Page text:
Filippos, SV1DNU, reports "excellent signals received from SunSat, peaking at S-9+." SV1DNU also reports that he could even hear the downlink on his handheld.

The announced SUNSAT schedule through November 7th is as follows:

Australia 01:55 to 01:14 UTC
Africa and Europe 08:37 to 09:07
South America and East USA 15:32 to 15:47

Australia 02:55 to 03:10 UTC
Africa and Europe 09:35 to 10:08
South America 16:30 to 16:47

Australia 02:16 to 02:34 UTC
Africa to Europe 08:54 to 09:26
South America 13:52 to 14:12

Indonesia and Japan 01:52 to 02:06 UTC
Africa to Europe 09:55 to 10:25
Western USA 16:50 to 17:06

Times are UTC. Uplink is on 436.291 MHz (+/- Doppler up to 9 kHz). Downlink is on 145.825 MHz.

For more information on SunSat, visit the following URL:

[ANS thanks Garth Milne ZR1AFH, for this information]

UoSAT-12 UO-36

Downlink 437.025, 437.400 MHz

UoSAT-12 was successfully launched on April 21, 1999 from the Russian Baikonur Cosmodrome. UO-36 carries a number of imaging payloads, digital store-and-forward communications and mode L/S transponders.

The satellite is not currently available for general uplink transmissions.

UO-36 has been transmitting 9600-baud FSK telemetry framed in a VLSI format using a downlink frequency of 437.400 MHz. Chris, G7UPN, reports UO-36 is also (at times) testing on 437.025 MHz at a baud rate of 38,400 (38k4).

G7UPN also tells ANS that UO-36 is severely power limited and Chris is working on a new protocol to allow the downlink to only be switched on over active ground stations. "Once we get this going, UO-36 will be running the 38k4 downlink, and will be available when spacecraft resources (primarily power) permit," said G7UPN.

Presently the BBS is still closed.

S-band high speed downlink commissioning continues at rates between 128kb/s and 1Mb/s. The S-band downlink frequency has not been announced.

The VK5HI TMSAT viewer software is available on the AMSAT-NA web site at

Further information on UO-36 is available from:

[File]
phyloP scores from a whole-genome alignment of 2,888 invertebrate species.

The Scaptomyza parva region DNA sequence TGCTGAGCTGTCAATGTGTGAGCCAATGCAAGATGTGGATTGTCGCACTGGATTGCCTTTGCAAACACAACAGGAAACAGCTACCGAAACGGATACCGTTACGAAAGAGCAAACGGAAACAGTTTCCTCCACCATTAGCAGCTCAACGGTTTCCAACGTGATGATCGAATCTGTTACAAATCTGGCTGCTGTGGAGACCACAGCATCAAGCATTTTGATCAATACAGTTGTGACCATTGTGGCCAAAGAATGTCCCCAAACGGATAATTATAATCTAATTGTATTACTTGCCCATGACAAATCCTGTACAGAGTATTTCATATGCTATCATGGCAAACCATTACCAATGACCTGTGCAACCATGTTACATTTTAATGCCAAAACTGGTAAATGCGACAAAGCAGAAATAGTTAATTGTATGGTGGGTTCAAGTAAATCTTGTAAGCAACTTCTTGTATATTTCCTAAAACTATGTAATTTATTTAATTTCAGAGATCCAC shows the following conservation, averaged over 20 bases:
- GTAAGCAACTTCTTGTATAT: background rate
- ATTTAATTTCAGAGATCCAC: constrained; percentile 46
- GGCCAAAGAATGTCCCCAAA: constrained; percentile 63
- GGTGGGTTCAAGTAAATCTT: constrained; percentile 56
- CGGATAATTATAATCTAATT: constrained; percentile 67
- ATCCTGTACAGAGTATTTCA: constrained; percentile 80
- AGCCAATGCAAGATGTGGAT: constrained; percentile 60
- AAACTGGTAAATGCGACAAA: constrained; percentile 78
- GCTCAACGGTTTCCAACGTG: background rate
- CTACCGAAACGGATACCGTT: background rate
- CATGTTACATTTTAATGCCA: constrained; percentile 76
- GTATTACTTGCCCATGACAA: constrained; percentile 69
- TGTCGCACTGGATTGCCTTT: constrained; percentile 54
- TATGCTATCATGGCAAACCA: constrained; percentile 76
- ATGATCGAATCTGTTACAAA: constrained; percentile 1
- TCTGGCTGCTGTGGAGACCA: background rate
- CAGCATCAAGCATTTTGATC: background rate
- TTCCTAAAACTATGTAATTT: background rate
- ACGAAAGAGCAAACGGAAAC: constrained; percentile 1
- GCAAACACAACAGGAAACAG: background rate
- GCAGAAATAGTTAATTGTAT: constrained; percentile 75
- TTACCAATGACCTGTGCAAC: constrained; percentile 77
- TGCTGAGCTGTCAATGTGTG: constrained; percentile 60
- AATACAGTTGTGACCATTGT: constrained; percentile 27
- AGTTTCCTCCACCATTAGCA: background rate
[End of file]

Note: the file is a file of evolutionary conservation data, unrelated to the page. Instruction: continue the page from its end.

[ANS thanks Chris G7UPN/ZL2TPO, and the University of Surrey, for this information]


Uplink 145.875, 145.900, 145.925, 145.950 MHz FM
Downlink 435.822 MHz SSB, 1200 Baud PSK

IO-26 was launched on September 26, 1993.

Alberto, I2KBD, reports IO-26 has been opened to APRS use. ITAMSAT ground controllers have switched the digipeater function to 'on'.

[ANS thanks ITAMSAT Project Manager Alberto E. Zagni, I2KBD, for this information]

The following satellites are in orbit but are non-operational at this time:

Mir Space Station

Ham radio activity aboard the Mir space station came to a close on August 28, 1999 as the crew returned to Earth, leaving the station unmanned. Mir is in a stable orbit with only essential systems running. All amateur radio activities have ceased. Currently, the station is being prepared for re-entry sometime in the first quarter of 2000. However, the final fate of the space station has not been formally announced. Stay tuned to ANS for further developments.

Current Amateur Radio equipment aboard Mir includes:

SAFEX II 70cm Repeater
Uplink 435.750 MHz FM with subaudible tone 141.3 Hz
Downlink 437.950 MHz FM
Not operational.  No operation in 1999 has been observed.
SAFEX II 70cm QSO Mode
Uplink 435.725 MHz FM with subaudible tone 151.4 Hz
Downlink 437.925 MHz FM
Not operational.  No operation in 1999 has been observed.
Packet Radio PMS
Uplink/Downlink 145.985 MHz FM, 1200 baud AFSK
Not operational.

DO-17 (DOVE)

Downlink 145.825 MHz FM, 1200 Baud AFSK
Beacon 2401.220 MHz

DOVE stopped transmitting in March 1998. The 145.825 MHz and 2401.220 MHz downlinks are off the air and the satellite has not responded to ground station control.

No additional information is available at this time.


Downlink 437.104 MHz SSB, 1200 Baud PSK AX.25

WO-18 is reported to be in MBL mode after a software crash.

No additional information is available at this time.

TechSat-1B GO-32

Downlink 435.325, 435.225 MHz
HDLC telemetry framed so a TNC in KISS mode will decode it

Unknown status. ANS has not received any recent updates concerning the current status of GO-32.

The TechSat-1B micro-satellite was successfully launched from the Russian Baikonur Cosmodrome on July 10, 1998.

Last reported, the satellite does not have a continuous beacon, but does transmit a 9600-baud burst every 30 seconds (for about 3 seconds in length), currently on 435.225 MHz.

The TechSat team has constructed a home page about TechSat. To view the site, point your web browser to:

No additional information is available at this time.


Downlink 437.910 MHz FM 9600 Baud FSK
The satellite is not currently available for uplink transmissions. Recovery efforts have been unsuccessful.

Mineo, JE9PEL, reports he has again received minimal telemetry (one frame) from the satellite recently, dated September 20th.

SEDSAT-1, signifying Students for the Exploration and Development of Space Satellite number one, was successfully launched and placed in orbit on Saturday, October 24, 1998.

For more information on SedSat-1 visit the satellite web site at

No additional information is available at this time.

ANS would like to thank Mike Seguin, N1JEZ, ANS principal satellite investigator, for helping provide current satellite information for ANS.

Please send any amateur satellite news or reports to the ANS Editors at, or to ANS Editor Dan James, NN0DJ, at

Return to top

This week's AMSAT News Service bulletins were edited by AMSAT News Service Editor Dan James, NN0DJ.